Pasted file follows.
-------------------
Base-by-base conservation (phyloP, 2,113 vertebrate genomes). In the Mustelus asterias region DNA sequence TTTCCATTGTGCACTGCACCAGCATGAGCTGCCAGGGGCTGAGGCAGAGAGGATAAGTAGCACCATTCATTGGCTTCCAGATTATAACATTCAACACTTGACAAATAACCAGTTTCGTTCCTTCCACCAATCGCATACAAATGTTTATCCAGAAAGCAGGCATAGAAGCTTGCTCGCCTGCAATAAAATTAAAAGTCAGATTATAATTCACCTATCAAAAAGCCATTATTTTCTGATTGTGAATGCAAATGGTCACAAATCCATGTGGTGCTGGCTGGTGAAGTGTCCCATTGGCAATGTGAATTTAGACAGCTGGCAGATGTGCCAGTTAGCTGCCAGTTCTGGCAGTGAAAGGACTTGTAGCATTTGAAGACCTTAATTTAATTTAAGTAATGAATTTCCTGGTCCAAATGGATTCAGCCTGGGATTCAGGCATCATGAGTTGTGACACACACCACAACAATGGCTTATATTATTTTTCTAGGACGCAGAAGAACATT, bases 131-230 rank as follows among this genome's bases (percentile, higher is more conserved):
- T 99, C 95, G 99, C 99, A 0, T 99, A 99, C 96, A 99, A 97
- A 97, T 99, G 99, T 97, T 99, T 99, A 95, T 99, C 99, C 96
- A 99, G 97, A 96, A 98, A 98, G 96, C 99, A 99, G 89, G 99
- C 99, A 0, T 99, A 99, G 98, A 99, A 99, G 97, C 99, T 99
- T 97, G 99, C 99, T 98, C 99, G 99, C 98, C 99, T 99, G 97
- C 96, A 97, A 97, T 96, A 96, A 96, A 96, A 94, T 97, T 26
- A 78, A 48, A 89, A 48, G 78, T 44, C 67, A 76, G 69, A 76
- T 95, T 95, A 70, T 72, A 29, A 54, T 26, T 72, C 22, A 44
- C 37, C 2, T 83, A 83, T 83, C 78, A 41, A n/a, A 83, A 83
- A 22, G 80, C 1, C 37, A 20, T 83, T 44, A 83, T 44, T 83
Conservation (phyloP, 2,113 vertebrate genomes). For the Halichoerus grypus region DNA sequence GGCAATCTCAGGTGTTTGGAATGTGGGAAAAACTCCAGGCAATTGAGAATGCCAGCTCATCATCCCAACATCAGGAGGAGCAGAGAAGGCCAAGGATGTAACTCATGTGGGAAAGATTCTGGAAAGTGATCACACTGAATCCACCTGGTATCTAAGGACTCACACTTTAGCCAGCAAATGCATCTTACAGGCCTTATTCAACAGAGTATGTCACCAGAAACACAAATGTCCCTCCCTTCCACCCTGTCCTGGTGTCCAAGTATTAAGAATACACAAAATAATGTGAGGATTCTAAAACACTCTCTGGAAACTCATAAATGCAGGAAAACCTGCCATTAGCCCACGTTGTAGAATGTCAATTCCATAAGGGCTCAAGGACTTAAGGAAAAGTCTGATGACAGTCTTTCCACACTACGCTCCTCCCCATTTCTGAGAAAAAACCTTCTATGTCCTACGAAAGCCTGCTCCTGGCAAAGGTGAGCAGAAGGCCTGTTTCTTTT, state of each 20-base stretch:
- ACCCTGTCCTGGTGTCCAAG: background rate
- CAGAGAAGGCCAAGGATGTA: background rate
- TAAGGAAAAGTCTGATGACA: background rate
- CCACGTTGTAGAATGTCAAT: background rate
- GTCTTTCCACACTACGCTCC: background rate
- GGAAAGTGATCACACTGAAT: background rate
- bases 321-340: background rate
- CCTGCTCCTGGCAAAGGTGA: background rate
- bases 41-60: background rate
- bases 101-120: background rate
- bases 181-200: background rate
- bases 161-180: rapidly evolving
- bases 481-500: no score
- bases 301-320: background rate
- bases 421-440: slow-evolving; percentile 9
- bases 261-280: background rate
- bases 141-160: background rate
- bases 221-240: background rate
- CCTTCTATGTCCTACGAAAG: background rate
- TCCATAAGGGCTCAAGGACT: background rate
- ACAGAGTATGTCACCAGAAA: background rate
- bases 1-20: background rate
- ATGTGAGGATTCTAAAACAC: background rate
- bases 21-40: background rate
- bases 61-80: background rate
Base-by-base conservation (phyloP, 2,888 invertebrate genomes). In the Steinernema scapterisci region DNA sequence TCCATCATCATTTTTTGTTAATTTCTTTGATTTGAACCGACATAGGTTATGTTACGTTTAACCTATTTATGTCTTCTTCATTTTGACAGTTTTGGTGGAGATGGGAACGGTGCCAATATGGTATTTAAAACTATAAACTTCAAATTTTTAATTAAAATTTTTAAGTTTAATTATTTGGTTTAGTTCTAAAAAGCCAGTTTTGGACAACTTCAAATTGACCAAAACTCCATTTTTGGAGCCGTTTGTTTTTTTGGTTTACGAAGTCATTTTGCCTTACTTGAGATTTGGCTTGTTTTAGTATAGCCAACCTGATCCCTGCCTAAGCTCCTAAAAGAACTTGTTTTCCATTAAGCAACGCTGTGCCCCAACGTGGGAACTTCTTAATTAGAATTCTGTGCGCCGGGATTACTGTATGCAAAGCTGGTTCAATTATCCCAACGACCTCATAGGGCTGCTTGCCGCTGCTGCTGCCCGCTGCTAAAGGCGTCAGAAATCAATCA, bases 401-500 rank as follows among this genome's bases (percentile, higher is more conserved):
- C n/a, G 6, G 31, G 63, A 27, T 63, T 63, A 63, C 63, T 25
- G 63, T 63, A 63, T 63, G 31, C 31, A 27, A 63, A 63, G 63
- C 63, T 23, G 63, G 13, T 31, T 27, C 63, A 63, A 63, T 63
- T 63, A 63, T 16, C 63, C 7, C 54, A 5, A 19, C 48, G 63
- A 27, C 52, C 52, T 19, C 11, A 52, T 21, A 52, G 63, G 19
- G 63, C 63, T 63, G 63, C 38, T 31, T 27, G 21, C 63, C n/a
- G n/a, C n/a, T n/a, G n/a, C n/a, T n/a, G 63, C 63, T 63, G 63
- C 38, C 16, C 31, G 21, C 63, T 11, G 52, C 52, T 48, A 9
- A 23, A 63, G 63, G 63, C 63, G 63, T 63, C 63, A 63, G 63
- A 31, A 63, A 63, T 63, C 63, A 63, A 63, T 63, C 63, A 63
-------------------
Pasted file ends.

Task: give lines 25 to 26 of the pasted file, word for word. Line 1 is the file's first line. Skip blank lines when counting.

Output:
- bases 481-500: no score
- bases 301-320: background rate